Tower passed me to the centre frequency just in time for me to hear, "We have the delicious donair in sight."
I could see the question marks over my non-pilot co-worker's head before she asked, "Is that a restaurant?"
While I have been asked to report overhead a McDonald's before, that was by a small tower where the controllers knew me, not on a Centre frequency. I gave her my best guess as to what had transpired, and I'll tell you what that was in a moment, after a diversionary paragraph or two on other recent ATC exchanges, in case you want to formulate your own guess before you see mine.
This one also takes place on Centre frequency, but I've been on the frequency a long time, and it's quiet. An airline pilot gives his call sign and asks, "Are you still there?" The Centre controller answers in the affirmative and the pilot explains, "It was getting lonely." That may sound like a frivolous exchange, but it's actually a slightly quirky way of making an often necessary call. It's not uncommon to get out of range of your assigned frequency before you're assigned another. Sometimes the controller is just about to swap you but there's a flurry of activity or a handover briefing and you glide out of range before they can. Aircraft at the same nominal altitude are at different actual altitudes above terrain from day to day, depending on the temperature, so the point at which terrain cuts off a signal for an aircraft at FL180 is not identical from one day to another. Your radio can die, you can accidentally switch frequency, or the controller can think they have you on one frequency when you're really on another. My approach is usually to ask for the latest altimeter setting. That confirms that I'm still in range and gives me useful information, too.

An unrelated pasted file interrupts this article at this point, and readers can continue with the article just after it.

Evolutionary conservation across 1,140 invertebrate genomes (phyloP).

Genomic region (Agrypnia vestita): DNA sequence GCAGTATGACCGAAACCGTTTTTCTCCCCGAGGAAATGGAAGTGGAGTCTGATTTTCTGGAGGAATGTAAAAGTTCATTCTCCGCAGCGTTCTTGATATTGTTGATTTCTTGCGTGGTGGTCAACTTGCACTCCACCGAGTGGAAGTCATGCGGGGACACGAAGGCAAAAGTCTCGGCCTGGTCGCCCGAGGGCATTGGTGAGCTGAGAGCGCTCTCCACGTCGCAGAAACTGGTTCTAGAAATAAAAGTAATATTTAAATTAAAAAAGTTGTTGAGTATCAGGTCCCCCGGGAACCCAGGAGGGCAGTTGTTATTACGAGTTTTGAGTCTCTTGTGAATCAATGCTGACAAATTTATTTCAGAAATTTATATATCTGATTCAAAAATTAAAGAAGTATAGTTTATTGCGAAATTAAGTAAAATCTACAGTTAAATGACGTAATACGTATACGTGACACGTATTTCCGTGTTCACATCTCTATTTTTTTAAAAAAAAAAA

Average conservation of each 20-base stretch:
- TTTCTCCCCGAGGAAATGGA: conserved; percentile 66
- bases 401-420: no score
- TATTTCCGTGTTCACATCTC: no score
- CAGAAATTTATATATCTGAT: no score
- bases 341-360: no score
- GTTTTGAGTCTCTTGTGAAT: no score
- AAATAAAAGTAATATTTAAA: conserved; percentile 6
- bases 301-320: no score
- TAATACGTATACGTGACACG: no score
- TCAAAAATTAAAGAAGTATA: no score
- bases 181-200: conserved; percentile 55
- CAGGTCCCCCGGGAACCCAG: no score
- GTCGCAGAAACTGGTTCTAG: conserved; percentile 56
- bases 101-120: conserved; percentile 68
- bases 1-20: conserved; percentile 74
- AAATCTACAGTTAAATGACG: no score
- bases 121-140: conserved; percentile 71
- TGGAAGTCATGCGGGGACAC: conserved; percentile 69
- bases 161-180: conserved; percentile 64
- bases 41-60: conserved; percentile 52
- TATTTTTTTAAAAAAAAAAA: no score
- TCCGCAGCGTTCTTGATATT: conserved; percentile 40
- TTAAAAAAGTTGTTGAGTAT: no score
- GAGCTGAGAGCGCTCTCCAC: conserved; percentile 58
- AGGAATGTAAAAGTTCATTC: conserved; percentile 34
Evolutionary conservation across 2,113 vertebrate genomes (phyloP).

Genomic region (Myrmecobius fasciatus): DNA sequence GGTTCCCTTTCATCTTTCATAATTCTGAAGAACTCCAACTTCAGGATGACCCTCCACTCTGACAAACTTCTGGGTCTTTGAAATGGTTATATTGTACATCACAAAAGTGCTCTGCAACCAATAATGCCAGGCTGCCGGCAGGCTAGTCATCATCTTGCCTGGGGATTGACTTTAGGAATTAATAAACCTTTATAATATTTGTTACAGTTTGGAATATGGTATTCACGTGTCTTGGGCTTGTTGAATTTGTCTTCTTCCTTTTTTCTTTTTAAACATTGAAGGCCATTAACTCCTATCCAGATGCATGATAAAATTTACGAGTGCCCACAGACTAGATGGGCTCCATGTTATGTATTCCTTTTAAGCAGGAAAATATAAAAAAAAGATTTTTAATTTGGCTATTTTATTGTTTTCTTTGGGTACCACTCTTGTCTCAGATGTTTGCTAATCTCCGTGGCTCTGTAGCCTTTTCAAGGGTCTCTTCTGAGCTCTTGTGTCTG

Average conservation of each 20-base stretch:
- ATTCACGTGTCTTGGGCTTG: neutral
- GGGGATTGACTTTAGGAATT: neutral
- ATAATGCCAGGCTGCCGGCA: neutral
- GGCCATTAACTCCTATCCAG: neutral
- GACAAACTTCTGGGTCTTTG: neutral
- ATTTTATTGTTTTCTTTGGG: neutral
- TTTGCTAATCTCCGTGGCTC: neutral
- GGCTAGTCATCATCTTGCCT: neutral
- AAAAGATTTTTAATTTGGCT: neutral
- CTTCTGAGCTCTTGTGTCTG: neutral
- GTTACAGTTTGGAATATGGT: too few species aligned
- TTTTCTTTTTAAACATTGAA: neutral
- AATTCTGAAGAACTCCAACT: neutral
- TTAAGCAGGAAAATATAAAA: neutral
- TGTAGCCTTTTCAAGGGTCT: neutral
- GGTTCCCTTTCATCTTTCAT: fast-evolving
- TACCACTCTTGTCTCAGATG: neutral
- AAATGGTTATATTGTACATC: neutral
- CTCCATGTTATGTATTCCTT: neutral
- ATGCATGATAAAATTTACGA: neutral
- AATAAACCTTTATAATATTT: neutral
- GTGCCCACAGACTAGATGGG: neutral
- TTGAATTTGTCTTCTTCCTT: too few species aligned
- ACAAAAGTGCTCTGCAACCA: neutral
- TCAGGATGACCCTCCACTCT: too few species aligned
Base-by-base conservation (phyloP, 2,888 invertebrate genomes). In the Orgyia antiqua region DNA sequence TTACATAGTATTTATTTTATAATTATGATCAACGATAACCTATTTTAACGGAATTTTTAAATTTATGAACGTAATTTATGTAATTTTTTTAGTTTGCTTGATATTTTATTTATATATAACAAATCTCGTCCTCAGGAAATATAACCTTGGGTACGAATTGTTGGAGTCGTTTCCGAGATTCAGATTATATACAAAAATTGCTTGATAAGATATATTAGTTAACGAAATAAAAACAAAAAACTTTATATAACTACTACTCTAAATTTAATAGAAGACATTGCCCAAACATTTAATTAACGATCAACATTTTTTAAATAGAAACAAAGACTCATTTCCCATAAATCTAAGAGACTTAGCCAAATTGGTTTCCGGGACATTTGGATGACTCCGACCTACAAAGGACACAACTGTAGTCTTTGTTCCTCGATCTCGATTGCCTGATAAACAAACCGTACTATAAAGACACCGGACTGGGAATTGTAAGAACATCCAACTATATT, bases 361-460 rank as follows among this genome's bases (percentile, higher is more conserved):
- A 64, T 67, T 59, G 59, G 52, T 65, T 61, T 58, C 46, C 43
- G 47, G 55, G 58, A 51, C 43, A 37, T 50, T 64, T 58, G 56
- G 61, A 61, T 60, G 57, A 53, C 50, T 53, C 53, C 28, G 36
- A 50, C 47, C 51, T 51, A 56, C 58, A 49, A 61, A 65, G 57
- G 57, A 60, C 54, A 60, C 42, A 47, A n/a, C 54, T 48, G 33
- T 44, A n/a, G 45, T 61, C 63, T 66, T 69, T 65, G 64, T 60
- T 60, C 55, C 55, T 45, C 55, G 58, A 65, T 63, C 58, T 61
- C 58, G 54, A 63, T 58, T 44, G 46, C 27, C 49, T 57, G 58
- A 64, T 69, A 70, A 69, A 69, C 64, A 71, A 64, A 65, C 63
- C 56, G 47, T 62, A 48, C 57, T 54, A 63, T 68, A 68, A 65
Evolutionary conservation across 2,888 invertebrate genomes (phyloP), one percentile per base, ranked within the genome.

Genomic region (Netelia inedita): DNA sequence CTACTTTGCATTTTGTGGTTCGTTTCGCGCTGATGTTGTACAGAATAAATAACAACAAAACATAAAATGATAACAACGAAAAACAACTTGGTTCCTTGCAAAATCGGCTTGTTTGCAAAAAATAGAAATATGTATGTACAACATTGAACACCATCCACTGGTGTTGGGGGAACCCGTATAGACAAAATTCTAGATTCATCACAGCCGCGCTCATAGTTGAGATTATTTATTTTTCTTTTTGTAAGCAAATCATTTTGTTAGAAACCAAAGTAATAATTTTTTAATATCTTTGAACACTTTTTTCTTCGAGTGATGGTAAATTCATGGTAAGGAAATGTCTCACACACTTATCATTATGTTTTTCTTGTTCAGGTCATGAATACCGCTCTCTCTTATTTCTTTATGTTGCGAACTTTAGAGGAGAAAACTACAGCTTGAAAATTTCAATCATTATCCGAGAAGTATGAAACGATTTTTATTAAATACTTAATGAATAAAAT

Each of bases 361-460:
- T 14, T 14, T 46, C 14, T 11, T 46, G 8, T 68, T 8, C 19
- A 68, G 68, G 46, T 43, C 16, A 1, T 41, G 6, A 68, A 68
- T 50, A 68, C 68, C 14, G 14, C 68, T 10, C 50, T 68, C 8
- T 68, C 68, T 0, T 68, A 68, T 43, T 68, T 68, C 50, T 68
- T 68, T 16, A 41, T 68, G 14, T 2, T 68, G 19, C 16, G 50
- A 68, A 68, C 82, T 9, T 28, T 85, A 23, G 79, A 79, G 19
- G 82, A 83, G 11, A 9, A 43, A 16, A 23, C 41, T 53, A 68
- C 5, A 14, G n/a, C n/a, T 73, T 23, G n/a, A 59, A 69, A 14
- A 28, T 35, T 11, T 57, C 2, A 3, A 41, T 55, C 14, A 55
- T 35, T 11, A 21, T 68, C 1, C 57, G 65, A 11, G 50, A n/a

Just today a United flight made a plaintive little call for anyone on frequency to respond. They had lost contact with Centre, and asked me if I could find them a frequency. I wonder if they thought Canada was terribly primitive not to have kept track of them. I relayed their predicament to the controller. I have been in the room where those Centre controllers are, and would have half expected the controller to just lean back in her wheely chair and call out, "Who's looking for United 1126?" But nope, she asked me for the aircraft's position and then, based on that, advised me which frequency to relay back to them.
So back to the donair. My best guess was that the controller had asked them to report the Dornier [probably the Do-228, a boxy turboprop] in sight, and that the pilot decided to call it a Donair [meat sliced from a vertical rotisserie, usually served in flatbread]. If we're really lucky, someone who was on frequency for the whole exchange is a reader and we can find out the truth.
Speaking of which, glad to know that you're still on this frequency, Aviatrix!
Nice to see a story from you again! Hope you've had a good summer season.
"Donair"? Lost me.. I don't speak Canadian. Or, sadly, anything but "American".
Donair is #12
Wow, who knew? I thought donair was Greek or Turkish or something. I wondered why the Blogspot spellchecker underlined it in red. Most of the words on that list are the normal ones I would use for those items, and only a few did I know wouldn't be recognized outside Canada, like "parkade." I learned about "parkade" on my California adventure. The American for parkade is "parking structure." How do you all understand me?
hmmm. There is something called a doner (o is umlauted) kebab in Turkey. Wikipedia link to doner kebab
Now you made me hungry! Gotta go and fly for that $100 doner kebab.
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